God: We have a winner!] The idea is that God knows all the numbers. They're his numbers and he has laid them down and he is in charge of the big game, the big gaming casino, if you will. And that he's trying to speak to Wayne here. The idea is that God has some, or less or more, influence over our lives, but what he tries to show us is the numbers, he tries to show us the game – if you look at life as a game, as a game to be won or lost. [God: You can think. Cards can't. They just lie there. You gotta make them work for you.] All he wants is for mankind to play his game, to win his game, to understand his game, to be good at his game, which is what he's trying to communicate to Mad Wayne in this sequence. But Wayne – he's too dense or too unaccepting to recognize that God is trying to show him the numbers, he's trying to show him the path to goodness here. Obviously, he's done this before with Wayne, he has appeared in his life and tried to convince him of the beauty of the numbers, but Wayne refuses to see this and acts on his bad impulses. [God: She comes here every Friday, loses her paycheck, cries all weekend.] Of course, luck plays a part in life too, and God looks over the hapless soon-to-become-victim and talks about her lack of luck, about her numbers not coming up for whatever reason, one of the mysteries of life. And God tries to impress Wayne with his own ability to get up and make another decision. But Wayne acts on the impulses, the character, and the evil that is within him. Much to God's dismay. God is playing a game of solitaire here, as you'll see. God always wins, of course, because God knows the secrets to all the games. [Wayne follows the victim.] There were so many opportunities for me during the course of The X-Files to work with terrific actors. This was a chance for me to work with a star who came, as they say, his bags packed, ready to roll. God here is Burt Reynolds, is disappointed he can't communicate to Mad Wayne. Mad Wayne just ignores his advice which is that he's got to try to better his hand, he's got to try to figure out the game, and Mad Wayne goes right true to form, true to character, Mad Wayne goes and murders the girl, disappointing God who turns over the death card, the ace of spades. [Main Titles] So this episode is really, for me, it's a chance to sort of put together things that I never would get to put together otherwise in the show, but I was reading some Stephen Hawking, I was reading about theoretical physics, quantum physics, things that are very hard to put into a story, into story-telling, but I took the opportunity, and this could have been a real bad idea, which is to actually put God into the episode, but I didn't know how else to do this the way I wanted to do it, which is I wanted to deal with some of the ideas that I was reading about, which is the idea that the world is probabilistic, that it can be statistically determined what is going to happen in the world if you go about the proper equation. We'll see that "The Truth Is Out There" was replaced by "Dio Ti Ama", which is "God love you", as we'll see Burt Reynolds loves the sinner as well as the saint. This episode is about the patterns, also pattern recognition, about the things that we don't see in life, because we either don't open our eyes to them or we don't have the perspective, the ability to see through the trees, if you will, to the beauty of the patterns and the numbers in life. [Reyes moving down the corridor in the FBI, reading a newspaper, people moving out of her way. Going into an elevator, other people join her.] I thought that overhead shot was a nice God's point of view shot. Seeing how there are patterns unrecognized to us otherwise, as they were in the elevator there. Using Monica Reyes for this episode was interesting playing off Scully because she is a person who is open to anything. That was the character that we created when we brought her into the show. She was tolerant of crazy things and more akin to Mulder in that way than to Scully. The idea that if God has all these, uh, if everything is numerical and God has an equation that it can be figured out, but numerology, which is a kind of kooky science, is the mystery, what is in fact left out of the probability, it's what physicists would call the uncertainty or the unknown characteristics, what it is that only God knows. [Scully: I presume you mean the so-called unified theory, what physicists often refer to as the theory of everything.] Scully of course is a doubter here, she talks about the inability to know everything, that it's probably impossible to know everything, which is a big debate within the scientific world between material scientists or solid-state scientists, physicists, and quantum physicists, one deals in theoretical, the other one deals in the practical, the real world. My brother gave me a lot of help on this episode. He is a scientist, a professor and a scientist at MIT and so I took all these things that I was reading, which I think I understand and then they disappear from me, and I posed a bunch of questions to him about the existence of God, about theoretically what scientists think about the existence of God and quantum physicists think about the existence of God, and his answers were very interesting. Basically, everything goes back to Einstein who said nothing can travel faster than the speed of light, but quantum physicists say there are things that can travel faster than the speed of light, probabilistically there are, and this is sort of where God comes into the picture. It's all very complicated and it's wonderful because it is really dealing on the far edges of knowledge and of understanding and of mathematics, but it really is the most rational approach that I can see to trying to get to the heart of existence, of why we're here, what we're doing here and what it's all about and so this episode, I guess, is in that way, it's a very broad and I guess deep, or the intention was to try and make it a very broad and deep episode, but trying to make it humorous and entertaining and keep a bit of a mystery afoot. [Reyes and Scully look at photos of the victims.] The three victims prior to Amy Sheridan Aufsbergher there, were the names of all girls that I went to elementary school with and so I try to make sure that I immortalized as many of my old friends as possible on The X-Files as dead people. Scully here will barely tolerate the idea which is being put forward by Annabeth, which is the numerological idea, a connection she is making. She is actually formulating a sort of kooky equation based on numerology, that these characters are linked through some kind of connection which are the dates involved. Then Scully, being a good forensic scientist, looks at the picture and in fact makes a connection herself. The numerology in this episode is all accurate. All the names were, the middle names, made the numbers and the letters, if you will, add up to the actual numbers that are in the numerology itself. So if the numerologists were actually able to come in and do the karmic numbers in this case, they would all be accurate. [Scully: There's a pattern in the bruising.] The piece of evidence here is connected directly to the ring that we will see momentarily being worn by the villain, Mad Wayne, and it too has significance, everything has numerological significance or numerical significance, including the forensic evidence and the ring that Mad Wayne wears which is symbolic of the devil. I guess the devil, this is, you know, it's kind of left kind of vague, is the person who tries to trip you, to prevent you from playing the game well. He doesn't appear in the episode, I guess he's symbolized by the person Mad Wayne, who cannot see that God is trying to help him to play the game. Mad Wayne does not see the beauty in life, Mad Wayne only sees the darkness and the ugliness. [God is doing card tricks across the road from Wayne's apartment block.] You'll see here that the windows are numerical, that they actually figure into the story, the number of windows, the window rail opens and closes. And Burt Reynolds, playing God, is trying to show Wayne the beauty and he loves the beauty himself. He loves the music, he loves his creation, he loves watching Man experience it and he feels the pulse and the rhythm. And that's something that came to me – I was taking piano lessons and I had a teacher who said to me that her God is the rhythm, that she feels that that's the thing that is her religion, it's the rhythm. And it makes sense to you on some sort of gut level, is that everything is rhythmic, that there's a time and that time is counted and time and space can be considered as part of a rhythm. The triplets in this sequence, one of them works with us on The X- Files, Sandra Tripicchio, and those are her two sisters, she's a triplet, and so we got to include her in the episode too. So here you get the numerological aspect of the story in both music and in cards, the game, the numbers, the threes in this case. Putting together the sequence with these series of threes was fun and kind of nerve-wracking, running from one thing to another, getting that baby carriage to shoo the birds and leaving three birds, that was just a stroke of luck. It was actually strange to see how few people actually can do things rhythmically. The shaking of the baby rattle, trying to do that rhythmically, the sweeping of the broom, no one could stay in time to this music which we played over and over and over, which was very funny. [Wayne at God's card table. Three cards.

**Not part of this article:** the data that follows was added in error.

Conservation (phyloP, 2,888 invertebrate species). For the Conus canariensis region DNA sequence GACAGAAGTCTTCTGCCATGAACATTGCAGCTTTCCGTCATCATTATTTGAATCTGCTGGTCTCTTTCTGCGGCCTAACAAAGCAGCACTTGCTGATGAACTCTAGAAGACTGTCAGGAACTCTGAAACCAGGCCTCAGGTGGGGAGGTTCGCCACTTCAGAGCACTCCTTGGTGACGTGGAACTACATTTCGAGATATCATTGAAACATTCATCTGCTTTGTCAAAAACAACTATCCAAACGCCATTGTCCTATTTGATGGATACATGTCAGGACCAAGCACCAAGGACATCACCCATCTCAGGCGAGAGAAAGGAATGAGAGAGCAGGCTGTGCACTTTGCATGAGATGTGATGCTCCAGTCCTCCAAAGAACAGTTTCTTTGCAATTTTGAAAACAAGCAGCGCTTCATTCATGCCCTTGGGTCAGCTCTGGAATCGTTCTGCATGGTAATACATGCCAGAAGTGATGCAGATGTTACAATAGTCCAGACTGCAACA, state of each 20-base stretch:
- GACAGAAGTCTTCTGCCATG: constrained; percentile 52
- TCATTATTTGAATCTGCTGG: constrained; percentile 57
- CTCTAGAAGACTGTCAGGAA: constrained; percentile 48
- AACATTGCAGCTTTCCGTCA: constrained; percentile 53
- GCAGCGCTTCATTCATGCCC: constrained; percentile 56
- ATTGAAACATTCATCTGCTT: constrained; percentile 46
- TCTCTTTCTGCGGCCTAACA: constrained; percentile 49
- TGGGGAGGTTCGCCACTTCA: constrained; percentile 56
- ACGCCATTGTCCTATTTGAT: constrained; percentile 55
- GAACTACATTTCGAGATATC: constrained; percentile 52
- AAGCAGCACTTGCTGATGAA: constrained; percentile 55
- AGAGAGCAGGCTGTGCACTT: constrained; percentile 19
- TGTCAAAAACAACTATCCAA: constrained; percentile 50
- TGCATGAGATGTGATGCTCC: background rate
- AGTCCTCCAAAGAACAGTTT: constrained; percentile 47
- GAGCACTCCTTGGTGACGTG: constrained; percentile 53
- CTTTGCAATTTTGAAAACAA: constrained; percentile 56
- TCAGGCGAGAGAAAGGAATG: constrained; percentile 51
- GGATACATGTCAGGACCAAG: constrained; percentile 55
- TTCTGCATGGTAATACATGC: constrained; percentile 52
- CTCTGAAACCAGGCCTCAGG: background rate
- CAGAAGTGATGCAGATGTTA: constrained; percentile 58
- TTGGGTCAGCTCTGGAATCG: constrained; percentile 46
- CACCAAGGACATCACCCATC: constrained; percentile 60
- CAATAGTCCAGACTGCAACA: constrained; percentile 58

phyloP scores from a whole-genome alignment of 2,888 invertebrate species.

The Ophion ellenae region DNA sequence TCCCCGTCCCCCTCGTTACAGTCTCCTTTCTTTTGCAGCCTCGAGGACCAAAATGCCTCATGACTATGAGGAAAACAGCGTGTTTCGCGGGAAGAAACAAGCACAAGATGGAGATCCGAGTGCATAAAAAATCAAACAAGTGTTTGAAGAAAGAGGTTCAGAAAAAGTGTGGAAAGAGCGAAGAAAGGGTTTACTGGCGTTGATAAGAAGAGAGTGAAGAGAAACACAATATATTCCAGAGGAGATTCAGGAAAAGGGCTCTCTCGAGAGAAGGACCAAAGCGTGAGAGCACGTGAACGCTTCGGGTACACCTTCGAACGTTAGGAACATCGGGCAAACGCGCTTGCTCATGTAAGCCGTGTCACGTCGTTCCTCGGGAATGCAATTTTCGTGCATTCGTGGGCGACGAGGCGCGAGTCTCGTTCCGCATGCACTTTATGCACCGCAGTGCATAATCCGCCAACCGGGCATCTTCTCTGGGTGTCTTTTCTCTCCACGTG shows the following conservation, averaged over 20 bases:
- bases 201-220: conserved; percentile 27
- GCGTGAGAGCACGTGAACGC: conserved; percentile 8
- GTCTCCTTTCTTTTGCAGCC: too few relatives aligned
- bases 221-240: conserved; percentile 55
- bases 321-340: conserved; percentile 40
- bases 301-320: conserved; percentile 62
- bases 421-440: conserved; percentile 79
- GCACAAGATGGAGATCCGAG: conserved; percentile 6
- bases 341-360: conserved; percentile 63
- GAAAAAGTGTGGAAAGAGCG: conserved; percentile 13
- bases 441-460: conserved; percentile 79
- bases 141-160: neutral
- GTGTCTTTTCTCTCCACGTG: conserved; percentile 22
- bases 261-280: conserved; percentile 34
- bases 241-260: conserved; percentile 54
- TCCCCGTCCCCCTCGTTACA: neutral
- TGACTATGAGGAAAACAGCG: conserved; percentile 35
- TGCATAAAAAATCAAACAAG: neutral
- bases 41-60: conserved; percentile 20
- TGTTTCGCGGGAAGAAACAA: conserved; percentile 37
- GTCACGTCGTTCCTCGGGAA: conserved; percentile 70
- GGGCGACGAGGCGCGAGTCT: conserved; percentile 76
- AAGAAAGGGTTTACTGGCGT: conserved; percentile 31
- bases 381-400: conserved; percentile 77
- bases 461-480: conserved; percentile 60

God: Now, two clowns and a man with a crown.